Clearly, Pennsylvania law looks to see if the magic word negligence and probably gross negligence are in the language of the release.

Based upon the foregoing, we hold that claims for gross negligence and recklessness need not have been specifically mentioned in the subject re-leases in order for Appellees to have been protected in this case. Since, in strictly construing the subject releases as against Appellees, this Court finds that the intention of the parties is stated with particularity therein, Appellees have met their burden of establishing that they are released from Scott’s claims. Moreover, since the exculpatory clauses in the releases have met the necessary requirements, they are valid and enforceable.

Another issue the court reviewed was the fact the release was not being used by an organization that is marketing itself as eliminating known and typical risks of the activity. This exception can create a gray area in the law for the outdoor recreation and adventure travel industry.

If you are an activity, business or program that markets to the general public, who would believe that you have eliminated the typical or normal risks of the activity, your release must be written with extreme care and caution in Pennsylvania. You must inform the guest or participant that those risks have not been removed, and the guest or participant is assuming those risks.

The gray area arises in that only the public will know if you are an activity that in their mind has removed the typical or normal risks. Since you cannot remove all risks, you need to protect yourself contractually and legally.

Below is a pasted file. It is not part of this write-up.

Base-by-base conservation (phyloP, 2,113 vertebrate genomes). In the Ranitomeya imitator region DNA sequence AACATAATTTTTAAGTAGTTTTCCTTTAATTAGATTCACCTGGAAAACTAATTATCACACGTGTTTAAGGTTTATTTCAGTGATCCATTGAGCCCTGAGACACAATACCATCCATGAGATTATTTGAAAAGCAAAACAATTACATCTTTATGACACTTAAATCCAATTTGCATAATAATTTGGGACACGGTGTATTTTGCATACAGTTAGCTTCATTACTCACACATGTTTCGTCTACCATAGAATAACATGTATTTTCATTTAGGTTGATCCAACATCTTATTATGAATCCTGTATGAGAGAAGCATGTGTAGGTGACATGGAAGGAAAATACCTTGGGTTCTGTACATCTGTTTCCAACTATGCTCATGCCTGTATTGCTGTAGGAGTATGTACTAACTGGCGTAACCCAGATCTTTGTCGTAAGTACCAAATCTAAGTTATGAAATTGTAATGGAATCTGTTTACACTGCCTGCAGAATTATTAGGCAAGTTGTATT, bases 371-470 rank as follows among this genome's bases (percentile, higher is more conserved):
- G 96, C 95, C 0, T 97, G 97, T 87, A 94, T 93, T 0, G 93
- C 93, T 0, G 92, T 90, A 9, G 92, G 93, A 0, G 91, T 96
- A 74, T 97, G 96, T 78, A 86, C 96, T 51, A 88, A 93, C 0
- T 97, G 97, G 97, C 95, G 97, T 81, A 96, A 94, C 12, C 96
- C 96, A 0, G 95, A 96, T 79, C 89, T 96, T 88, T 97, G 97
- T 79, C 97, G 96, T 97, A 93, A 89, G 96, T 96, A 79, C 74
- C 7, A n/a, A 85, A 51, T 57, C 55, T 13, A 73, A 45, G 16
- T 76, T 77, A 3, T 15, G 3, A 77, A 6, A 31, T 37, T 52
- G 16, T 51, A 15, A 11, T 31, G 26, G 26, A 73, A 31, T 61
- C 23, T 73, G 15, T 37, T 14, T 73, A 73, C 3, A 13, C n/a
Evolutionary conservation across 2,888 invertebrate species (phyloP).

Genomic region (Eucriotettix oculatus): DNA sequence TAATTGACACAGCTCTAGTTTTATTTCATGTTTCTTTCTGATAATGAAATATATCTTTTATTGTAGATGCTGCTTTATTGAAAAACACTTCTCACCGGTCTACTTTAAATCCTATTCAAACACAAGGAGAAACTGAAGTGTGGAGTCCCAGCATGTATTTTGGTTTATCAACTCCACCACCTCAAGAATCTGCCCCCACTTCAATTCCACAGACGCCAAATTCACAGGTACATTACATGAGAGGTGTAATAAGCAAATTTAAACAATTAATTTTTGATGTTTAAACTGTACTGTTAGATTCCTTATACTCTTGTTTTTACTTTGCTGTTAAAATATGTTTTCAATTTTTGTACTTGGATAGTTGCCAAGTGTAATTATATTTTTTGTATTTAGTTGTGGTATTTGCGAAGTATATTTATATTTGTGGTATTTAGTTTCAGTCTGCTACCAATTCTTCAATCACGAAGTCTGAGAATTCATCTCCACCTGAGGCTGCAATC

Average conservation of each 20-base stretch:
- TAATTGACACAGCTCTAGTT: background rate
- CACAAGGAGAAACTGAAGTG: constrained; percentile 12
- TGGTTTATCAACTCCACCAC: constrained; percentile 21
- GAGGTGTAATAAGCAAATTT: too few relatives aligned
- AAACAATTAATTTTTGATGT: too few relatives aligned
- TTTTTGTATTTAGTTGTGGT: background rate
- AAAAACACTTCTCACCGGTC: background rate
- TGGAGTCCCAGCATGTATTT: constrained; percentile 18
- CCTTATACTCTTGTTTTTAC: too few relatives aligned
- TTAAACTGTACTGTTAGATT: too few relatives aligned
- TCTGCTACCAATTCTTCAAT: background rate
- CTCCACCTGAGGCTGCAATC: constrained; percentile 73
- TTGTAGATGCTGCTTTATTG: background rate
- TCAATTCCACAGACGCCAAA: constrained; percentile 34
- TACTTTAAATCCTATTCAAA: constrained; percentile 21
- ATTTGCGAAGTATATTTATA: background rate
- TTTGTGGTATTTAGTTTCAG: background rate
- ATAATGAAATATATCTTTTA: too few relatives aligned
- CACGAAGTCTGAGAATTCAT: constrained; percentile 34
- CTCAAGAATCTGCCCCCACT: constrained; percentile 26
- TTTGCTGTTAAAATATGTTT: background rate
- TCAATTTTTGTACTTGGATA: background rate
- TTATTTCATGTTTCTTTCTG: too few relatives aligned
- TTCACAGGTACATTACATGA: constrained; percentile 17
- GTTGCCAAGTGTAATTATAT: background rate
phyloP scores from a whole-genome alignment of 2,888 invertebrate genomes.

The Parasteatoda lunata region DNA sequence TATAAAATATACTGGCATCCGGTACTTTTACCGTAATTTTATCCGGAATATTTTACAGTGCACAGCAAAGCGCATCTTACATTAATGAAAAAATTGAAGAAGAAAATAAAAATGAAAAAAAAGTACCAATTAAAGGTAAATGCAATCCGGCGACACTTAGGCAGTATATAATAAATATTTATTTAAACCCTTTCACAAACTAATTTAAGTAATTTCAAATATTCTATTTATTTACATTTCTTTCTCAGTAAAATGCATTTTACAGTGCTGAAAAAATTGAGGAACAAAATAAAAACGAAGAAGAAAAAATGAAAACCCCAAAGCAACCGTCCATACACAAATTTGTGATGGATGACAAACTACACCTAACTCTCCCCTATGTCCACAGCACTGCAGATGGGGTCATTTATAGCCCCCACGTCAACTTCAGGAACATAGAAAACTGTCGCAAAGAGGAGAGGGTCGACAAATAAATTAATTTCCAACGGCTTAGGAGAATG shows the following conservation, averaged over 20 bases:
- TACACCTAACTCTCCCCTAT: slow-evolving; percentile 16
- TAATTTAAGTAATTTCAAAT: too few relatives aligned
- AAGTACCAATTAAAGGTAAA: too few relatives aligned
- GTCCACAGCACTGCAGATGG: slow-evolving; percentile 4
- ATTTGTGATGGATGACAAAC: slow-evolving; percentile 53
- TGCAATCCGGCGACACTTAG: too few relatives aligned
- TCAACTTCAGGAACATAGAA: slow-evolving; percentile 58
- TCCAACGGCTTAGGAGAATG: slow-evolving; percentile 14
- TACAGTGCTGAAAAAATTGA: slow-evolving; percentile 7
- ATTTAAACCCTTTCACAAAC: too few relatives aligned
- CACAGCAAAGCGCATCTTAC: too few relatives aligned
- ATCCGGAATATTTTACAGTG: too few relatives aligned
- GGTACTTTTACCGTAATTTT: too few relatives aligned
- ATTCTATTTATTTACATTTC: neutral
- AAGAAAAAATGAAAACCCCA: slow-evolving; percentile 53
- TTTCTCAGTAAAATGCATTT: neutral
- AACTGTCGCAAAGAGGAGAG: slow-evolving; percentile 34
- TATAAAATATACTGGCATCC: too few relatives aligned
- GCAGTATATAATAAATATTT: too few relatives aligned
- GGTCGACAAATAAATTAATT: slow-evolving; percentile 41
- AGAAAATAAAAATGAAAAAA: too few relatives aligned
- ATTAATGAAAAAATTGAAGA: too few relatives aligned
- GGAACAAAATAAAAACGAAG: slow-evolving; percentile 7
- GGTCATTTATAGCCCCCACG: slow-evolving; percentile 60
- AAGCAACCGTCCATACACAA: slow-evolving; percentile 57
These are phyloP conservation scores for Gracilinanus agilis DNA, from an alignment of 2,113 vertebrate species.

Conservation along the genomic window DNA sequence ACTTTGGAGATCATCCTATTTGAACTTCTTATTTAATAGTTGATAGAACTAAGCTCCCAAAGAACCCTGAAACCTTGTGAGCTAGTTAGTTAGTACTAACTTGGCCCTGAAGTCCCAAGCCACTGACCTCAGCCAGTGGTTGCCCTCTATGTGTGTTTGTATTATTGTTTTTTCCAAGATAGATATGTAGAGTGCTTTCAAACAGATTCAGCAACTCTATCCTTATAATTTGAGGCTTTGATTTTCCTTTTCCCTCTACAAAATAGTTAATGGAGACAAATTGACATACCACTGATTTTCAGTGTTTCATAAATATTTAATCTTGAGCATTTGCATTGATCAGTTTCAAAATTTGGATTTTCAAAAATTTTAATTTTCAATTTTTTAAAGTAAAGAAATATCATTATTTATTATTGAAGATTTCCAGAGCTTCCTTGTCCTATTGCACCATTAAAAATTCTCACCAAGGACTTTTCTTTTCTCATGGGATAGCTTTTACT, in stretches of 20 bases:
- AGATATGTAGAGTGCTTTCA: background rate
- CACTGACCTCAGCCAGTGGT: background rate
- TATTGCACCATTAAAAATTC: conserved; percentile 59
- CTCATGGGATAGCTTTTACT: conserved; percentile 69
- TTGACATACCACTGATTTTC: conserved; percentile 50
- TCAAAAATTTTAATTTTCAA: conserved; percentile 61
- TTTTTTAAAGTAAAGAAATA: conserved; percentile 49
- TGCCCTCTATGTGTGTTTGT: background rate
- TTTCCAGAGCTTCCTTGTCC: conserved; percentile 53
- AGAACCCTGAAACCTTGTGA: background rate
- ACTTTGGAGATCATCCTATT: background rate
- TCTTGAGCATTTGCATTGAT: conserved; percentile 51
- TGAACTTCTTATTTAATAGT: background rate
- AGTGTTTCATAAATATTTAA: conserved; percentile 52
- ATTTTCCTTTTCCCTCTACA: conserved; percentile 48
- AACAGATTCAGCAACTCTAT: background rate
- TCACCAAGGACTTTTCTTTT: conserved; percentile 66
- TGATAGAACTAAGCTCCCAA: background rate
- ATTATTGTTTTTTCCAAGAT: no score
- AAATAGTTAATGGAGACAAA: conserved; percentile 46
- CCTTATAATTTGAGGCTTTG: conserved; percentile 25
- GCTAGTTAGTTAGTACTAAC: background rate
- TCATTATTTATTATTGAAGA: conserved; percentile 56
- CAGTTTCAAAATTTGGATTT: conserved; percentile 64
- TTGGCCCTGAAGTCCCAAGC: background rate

This also applies to any language that can be used to prove express assumption of the risk. Under Pennsylvania law, a plaintiff can assume the risk of his or her injuries if they do so in writing. A well written release not only should include the specific language needed to bar the claim from a legal standpoint but also should prove the plaintiff assumed the risk of their injuries.
Pennsylvania may be the exception to the rule where your release should contain the words’ gross negligence. However, the wording should something that identifies the release bars claims of negligence and gross negligence rather than baring a claim of negligence and not gross negligence. Never tell the plaintiff in your release or other document how to sue you.

The plaintiff suffered a terrible injury in her accident. As I have repeatedly stated, whenever there is an accident resulting in a quadriplegic or paraplegic there is so much money on the line, there is going to be a lawsuit. No one has enough insurance in this day and age to deal with that financial burden and the attorneys are willing to risk the defenses because the payoff can be so large.

One argument that you see appearing that was appealed by the plaintiff but not reviewed by the court was the defendants were in a better position than the plaintiff to take the steps necessary to keep the plaintiff safe. This is an insidious defense that instead of relying upon the law relies upon the theory that since the plaintiff was injured; the defendant should have and could have done something to prevent the injury.

It is critical that your release and other documentation states that your client or participant, no matter what, is in charge of their life and their rescue. So often after a safety talk we have given the guest the idea that we will rescue them when it is not only impossible but to do so would put more people at risk. It is always the guest’s duty to keep them safe. A guide, outfitter or race official will help if possible, but the decision and the reaction of the guests is always the guests and solely that of the guest. Do not create a situation where you allow the guest to argue that you had the duty to keep them safe and failed.

What do you think? Leave a comment.